A scene from 'Judy Berlin'
Courtesy Photo
**1/2 stars 97 minutes | Unrated
Opened: Friday, February 25, 2000 (SF)
Directed by Eric Mendelsohn

Starring Aaron Harnick, Edie Falco, Barbara Barrie, Bob Dishy, Madeline Kahn, Julie Kavner, Anne Meara & Bette Henritze

Interview with writer-director Eric Mendelsohn


This film has a personal, esoteric charm that will hardly be diminished at all in translation to the small screen.

   VIDEO RELEASE: 09.04.2001


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Pre-'Sopranos' Falco is 'Judy Berlin' in sardonic suburban ensemble piece from Sundance

By Rob Blackwelder

A sardonic yet adoring, antic allegory about a menagerie of neurotic Long Island oddballs following and/or abandoning their dreams, "Judy Berlin" is a strange little film that got left behind like a red-headed step child at last year's Sundance Film Festival.

Its creator Eric Mendelsohn won Best Director in Park City, but went home without a distribution deal -- which is the undeclared movie meat market's unspoken parting gift for award winners.

Then along came indie house Shooting Gallery, which has made this movie the flagship release for a touring series of six pictures the distributor feels went unfairly unnoticed during their festival tours.

Featuring a nearly unrecognizable, pre-"Sopranos" Edie Falco (mob wife Carmela on the hit HBO show) in the title role of a loquacious, geeky thirtysomthing with impractical dreams of movie stardom, "Berlin" is a kind of Woody Allen-meets-"American Beauty"-lite fable about suburban foibles and frustrations.

The catalyst for the story is the ignominious return of failed filmmaker David Gold (Aaron Harnick) to Babylon, the momentumless bedroom community where he grew up. On the day of an unnaturally long solar eclipse that gives the town an even dormant aura than usual, this sullen, rut-stuck fellow with grated nerves bumps into former classmate Judy on the street. Feeling otherwise dejected and ego-trampled, he latches on to her for the afternoon when she confesses having a crush on him in high school.

Although the film has a beginner feel to it, writer-director Mendelsohn adroitly creates a certain timelessness by shooting in black and white and making savvy technical use of his time-suspending daytime darkness with simple, eerie, single-source lighting. But mostly he exploits the day-for-night gimmick in getting his characters to let their hair down and wringing awkward moments for subtle comedy.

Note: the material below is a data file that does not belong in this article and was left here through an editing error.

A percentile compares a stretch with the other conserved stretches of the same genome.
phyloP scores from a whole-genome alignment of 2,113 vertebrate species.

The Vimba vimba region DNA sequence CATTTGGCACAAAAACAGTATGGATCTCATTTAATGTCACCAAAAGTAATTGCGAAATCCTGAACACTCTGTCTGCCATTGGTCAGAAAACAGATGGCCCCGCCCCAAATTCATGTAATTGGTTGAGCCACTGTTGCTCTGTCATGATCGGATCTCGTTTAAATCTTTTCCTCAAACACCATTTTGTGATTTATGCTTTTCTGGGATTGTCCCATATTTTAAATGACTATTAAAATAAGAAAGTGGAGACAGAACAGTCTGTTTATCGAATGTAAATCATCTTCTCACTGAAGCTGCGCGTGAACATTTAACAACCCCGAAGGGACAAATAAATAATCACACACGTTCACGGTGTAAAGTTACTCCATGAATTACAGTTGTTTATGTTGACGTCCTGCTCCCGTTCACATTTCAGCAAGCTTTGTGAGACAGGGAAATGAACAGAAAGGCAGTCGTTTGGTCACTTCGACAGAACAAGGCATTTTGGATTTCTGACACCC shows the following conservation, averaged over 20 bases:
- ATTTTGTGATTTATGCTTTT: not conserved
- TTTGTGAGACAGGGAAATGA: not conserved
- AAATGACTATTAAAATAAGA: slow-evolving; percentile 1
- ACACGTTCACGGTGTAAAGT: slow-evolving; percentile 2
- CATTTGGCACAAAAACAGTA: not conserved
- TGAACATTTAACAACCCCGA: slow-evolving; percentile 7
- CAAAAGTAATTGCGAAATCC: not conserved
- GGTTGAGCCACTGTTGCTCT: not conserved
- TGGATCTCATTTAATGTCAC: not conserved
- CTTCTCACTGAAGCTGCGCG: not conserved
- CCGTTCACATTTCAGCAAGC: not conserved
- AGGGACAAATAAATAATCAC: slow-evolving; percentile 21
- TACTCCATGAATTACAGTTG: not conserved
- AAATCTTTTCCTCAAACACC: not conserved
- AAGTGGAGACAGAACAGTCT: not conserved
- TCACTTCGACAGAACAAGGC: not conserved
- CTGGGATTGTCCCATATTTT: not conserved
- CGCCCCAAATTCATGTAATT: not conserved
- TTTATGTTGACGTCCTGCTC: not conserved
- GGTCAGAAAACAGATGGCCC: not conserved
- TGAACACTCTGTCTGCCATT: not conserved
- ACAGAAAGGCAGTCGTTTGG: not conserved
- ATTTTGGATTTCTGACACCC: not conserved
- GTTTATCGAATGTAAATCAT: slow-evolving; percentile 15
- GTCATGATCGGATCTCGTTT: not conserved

Stubbornly optimistic Judy, who plans the leave that same day for Hollywood, is clearly not starlet material, what with her braces, her accent and her WalMart clerk makeup. She's a terrible actress to boot, if any indications can be taken from her bogus enthusiasm for her day job as a pilgrim wife at a Colonial history tourist trap.

With his own futile experiences in L.A. fresh on his mind, melancholy David belittles her dreams even as he grasps pathetically at what he hopes is a romantic spark between them.

Mendelsohn's comedy is quaint, obsessive and ironic, and while the movie lacks real direction, it never wants for laughs. But most of that quaint irony comes from parallel stories that relate to David, Judy and each other only slightly, through family connections and the inexplicable eclipse.

Madeline Kahn (in her last role before succumbing to ovarian cancer) is delectably silly as David's overbearing Jewish mother, who is the weirdest housewife on her tree-lined drive and takes her housekeeper out for a "moon walk" when dusk falls at noon.

Barbara Barrie (Brooke Shields' mom on "Sudden Susan") is incredibly moving as Judy's estranged mother, a grade school teacher who has lost her joie de vivre. The eclipse awakens her dormant desire for the school principal (Bob Dishy).

Also great are Bette Benritze as a retired teacher with Alzheimer's disease and Julie Kavner (the voice of Marge on "The Simpsons") in a caustic cameo as the school's lunch lady.

Measured by it's sneak-attack laughs, "Judy Berlin" is a modest success. The movie is a gas as you watch it -- even the crustier critics at the preview screening laughed out loud and clapped a couple times -- but the effect doesn't linger any longer than it takes the credits to roll.

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